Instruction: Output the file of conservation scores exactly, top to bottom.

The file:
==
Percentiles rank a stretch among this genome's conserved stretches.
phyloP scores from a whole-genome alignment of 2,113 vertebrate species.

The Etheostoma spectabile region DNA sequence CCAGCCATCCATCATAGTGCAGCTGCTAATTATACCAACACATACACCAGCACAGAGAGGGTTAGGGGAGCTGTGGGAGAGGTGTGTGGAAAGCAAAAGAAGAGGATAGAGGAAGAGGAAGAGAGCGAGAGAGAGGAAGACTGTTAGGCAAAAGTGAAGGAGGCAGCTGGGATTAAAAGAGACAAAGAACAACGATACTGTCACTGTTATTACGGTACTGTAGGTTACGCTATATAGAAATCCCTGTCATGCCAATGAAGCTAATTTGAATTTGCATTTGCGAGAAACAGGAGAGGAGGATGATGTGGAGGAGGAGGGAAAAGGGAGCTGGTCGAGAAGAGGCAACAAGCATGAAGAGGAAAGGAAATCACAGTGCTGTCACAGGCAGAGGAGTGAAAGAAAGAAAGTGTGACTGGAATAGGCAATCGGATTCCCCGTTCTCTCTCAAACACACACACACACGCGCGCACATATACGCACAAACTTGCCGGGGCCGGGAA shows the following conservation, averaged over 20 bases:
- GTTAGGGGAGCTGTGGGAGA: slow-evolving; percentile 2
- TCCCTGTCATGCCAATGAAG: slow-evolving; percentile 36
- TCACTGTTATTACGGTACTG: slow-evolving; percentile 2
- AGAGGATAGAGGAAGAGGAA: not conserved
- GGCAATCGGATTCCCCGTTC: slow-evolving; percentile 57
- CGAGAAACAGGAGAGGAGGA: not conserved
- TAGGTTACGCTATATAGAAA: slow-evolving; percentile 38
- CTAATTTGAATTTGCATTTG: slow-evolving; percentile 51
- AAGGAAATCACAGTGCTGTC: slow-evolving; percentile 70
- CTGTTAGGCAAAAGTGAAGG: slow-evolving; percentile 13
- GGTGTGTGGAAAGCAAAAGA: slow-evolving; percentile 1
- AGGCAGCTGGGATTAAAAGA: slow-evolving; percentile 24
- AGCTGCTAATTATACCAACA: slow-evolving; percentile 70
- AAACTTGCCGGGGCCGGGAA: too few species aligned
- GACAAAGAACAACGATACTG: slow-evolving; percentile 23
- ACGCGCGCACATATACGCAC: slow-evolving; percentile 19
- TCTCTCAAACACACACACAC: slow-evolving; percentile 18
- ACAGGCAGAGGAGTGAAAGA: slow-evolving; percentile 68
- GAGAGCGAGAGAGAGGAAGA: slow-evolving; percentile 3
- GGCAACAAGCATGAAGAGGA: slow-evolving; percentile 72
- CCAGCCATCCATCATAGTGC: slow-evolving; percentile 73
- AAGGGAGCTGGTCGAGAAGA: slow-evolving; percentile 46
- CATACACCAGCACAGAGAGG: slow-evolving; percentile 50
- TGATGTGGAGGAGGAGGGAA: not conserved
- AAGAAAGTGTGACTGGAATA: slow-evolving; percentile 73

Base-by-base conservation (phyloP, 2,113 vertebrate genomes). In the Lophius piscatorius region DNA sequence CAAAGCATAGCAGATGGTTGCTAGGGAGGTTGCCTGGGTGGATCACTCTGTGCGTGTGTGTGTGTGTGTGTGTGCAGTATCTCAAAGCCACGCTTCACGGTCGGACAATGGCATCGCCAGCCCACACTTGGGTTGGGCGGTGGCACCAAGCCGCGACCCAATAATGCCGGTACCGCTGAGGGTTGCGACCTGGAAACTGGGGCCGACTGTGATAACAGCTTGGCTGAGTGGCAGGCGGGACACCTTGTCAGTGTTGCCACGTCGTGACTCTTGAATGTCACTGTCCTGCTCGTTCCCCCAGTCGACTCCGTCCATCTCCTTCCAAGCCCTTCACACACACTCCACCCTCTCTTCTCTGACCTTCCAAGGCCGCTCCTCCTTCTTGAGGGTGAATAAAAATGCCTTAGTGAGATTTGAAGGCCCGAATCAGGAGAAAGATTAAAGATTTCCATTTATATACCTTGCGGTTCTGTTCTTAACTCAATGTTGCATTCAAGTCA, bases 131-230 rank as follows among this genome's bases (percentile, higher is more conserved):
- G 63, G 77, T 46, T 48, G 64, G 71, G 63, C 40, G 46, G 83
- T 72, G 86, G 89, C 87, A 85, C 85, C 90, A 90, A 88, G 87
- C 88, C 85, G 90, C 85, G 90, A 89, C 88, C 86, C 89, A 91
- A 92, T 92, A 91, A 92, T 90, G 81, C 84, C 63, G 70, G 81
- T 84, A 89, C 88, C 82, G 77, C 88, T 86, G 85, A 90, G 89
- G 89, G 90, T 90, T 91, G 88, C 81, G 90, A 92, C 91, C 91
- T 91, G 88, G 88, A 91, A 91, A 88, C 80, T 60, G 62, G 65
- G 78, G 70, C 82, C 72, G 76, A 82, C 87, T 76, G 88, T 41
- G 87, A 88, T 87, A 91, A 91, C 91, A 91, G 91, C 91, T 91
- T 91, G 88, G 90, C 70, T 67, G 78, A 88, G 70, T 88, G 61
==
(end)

Percentiles rank a stretch among this genome's conserved stretches.
phyloP scores from a whole-genome alignment of 2,113 vertebrate species.

The Etheostoma spectabile region DNA sequence CCAGCCATCCATCATAGTGCAGCTGCTAATTATACCAACACATACACCAGCACAGAGAGGGTTAGGGGAGCTGTGGGAGAGGTGTGTGGAAAGCAAAAGAAGAGGATAGAGGAAGAGGAAGAGAGCGAGAGAGAGGAAGACTGTTAGGCAAAAGTGAAGGAGGCAGCTGGGATTAAAAGAGACAAAGAACAACGATACTGTCACTGTTATTACGGTACTGTAGGTTACGCTATATAGAAATCCCTGTCATGCCAATGAAGCTAATTTGAATTTGCATTTGCGAGAAACAGGAGAGGAGGATGATGTGGAGGAGGAGGGAAAAGGGAGCTGGTCGAGAAGAGGCAACAAGCATGAAGAGGAAAGGAAATCACAGTGCTGTCACAGGCAGAGGAGTGAAAGAAAGAAAGTGTGACTGGAATAGGCAATCGGATTCCCCGTTCTCTCTCAAACACACACACACACGCGCGCACATATACGCACAAACTTGCCGGGGCCGGGAA shows the following conservation, averaged over 20 bases:
- GTTAGGGGAGCTGTGGGAGA: slow-evolving; percentile 2
- TCCCTGTCATGCCAATGAAG: slow-evolving; percentile 36
- TCACTGTTATTACGGTACTG: slow-evolving; percentile 2
- AGAGGATAGAGGAAGAGGAA: not conserved
- GGCAATCGGATTCCCCGTTC: slow-evolving; percentile 57
- CGAGAAACAGGAGAGGAGGA: not conserved
- TAGGTTACGCTATATAGAAA: slow-evolving; percentile 38
- CTAATTTGAATTTGCATTTG: slow-evolving; percentile 51
- AAGGAAATCACAGTGCTGTC: slow-evolving; percentile 70
- CTGTTAGGCAAAAGTGAAGG: slow-evolving; percentile 13
- GGTGTGTGGAAAGCAAAAGA: slow-evolving; percentile 1
- AGGCAGCTGGGATTAAAAGA: slow-evolving; percentile 24
- AGCTGCTAATTATACCAACA: slow-evolving; percentile 70
- AAACTTGCCGGGGCCGGGAA: too few species aligned
- GACAAAGAACAACGATACTG: slow-evolving; percentile 23
- ACGCGCGCACATATACGCAC: slow-evolving; percentile 19
- TCTCTCAAACACACACACAC: slow-evolving; percentile 18
- ACAGGCAGAGGAGTGAAAGA: slow-evolving; percentile 68
- GAGAGCGAGAGAGAGGAAGA: slow-evolving; percentile 3
- GGCAACAAGCATGAAGAGGA: slow-evolving; percentile 72
- CCAGCCATCCATCATAGTGC: slow-evolving; percentile 73
- AAGGGAGCTGGTCGAGAAGA: slow-evolving; percentile 46
- CATACACCAGCACAGAGAGG: slow-evolving; percentile 50
- TGATGTGGAGGAGGAGGGAA: not conserved
- AAGAAAGTGTGACTGGAATA: slow-evolving; percentile 73

Base-by-base conservation (phyloP, 2,113 vertebrate genomes). In the Lophius piscatorius region DNA sequence CAAAGCATAGCAGATGGTTGCTAGGGAGGTTGCCTGGGTGGATCACTCTGTGCGTGTGTGTGTGTGTGTGTGTGCAGTATCTCAAAGCCACGCTTCACGGTCGGACAATGGCATCGCCAGCCCACACTTGGGTTGGGCGGTGGCACCAAGCCGCGACCCAATAATGCCGGTACCGCTGAGGGTTGCGACCTGGAAACTGGGGCCGACTGTGATAACAGCTTGGCTGAGTGGCAGGCGGGACACCTTGTCAGTGTTGCCACGTCGTGACTCTTGAATGTCACTGTCCTGCTCGTTCCCCCAGTCGACTCCGTCCATCTCCTTCCAAGCCCTTCACACACACTCCACCCTCTCTTCTCTGACCTTCCAAGGCCGCTCCTCCTTCTTGAGGGTGAATAAAAATGCCTTAGTGAGATTTGAAGGCCCGAATCAGGAGAAAGATTAAAGATTTCCATTTATATACCTTGCGGTTCTGTTCTTAACTCAATGTTGCATTCAAGTCA, bases 131-230 rank as follows among this genome's bases (percentile, higher is more conserved):
- G 63, G 77, T 46, T 48, G 64, G 71, G 63, C 40, G 46, G 83
- T 72, G 86, G 89, C 87, A 85, C 85, C 90, A 90, A 88, G 87
- C 88, C 85, G 90, C 85, G 90, A 89, C 88, C 86, C 89, A 91
- A 92, T 92, A 91, A 92, T 90, G 81, C 84, C 63, G 70, G 81
- T 84, A 89, C 88, C 82, G 77, C 88, T 86, G 85, A 90, G 89
- G 89, G 90, T 90, T 91, G 88, C 81, G 90, A 92, C 91, C 91
- T 91, G 88, G 88, A 91, A 91, A 88, C 80, T 60, G 62, G 65
- G 78, G 70, C 82, C 72, G 76, A 82, C 87, T 76, G 88, T 41
- G 87, A 88, T 87, A 91, A 91, C 91, A 91, G 91, C 91, T 91
- T 91, G 88, G 90, C 70, T 67, G 78, A 88, G 70, T 88, G 61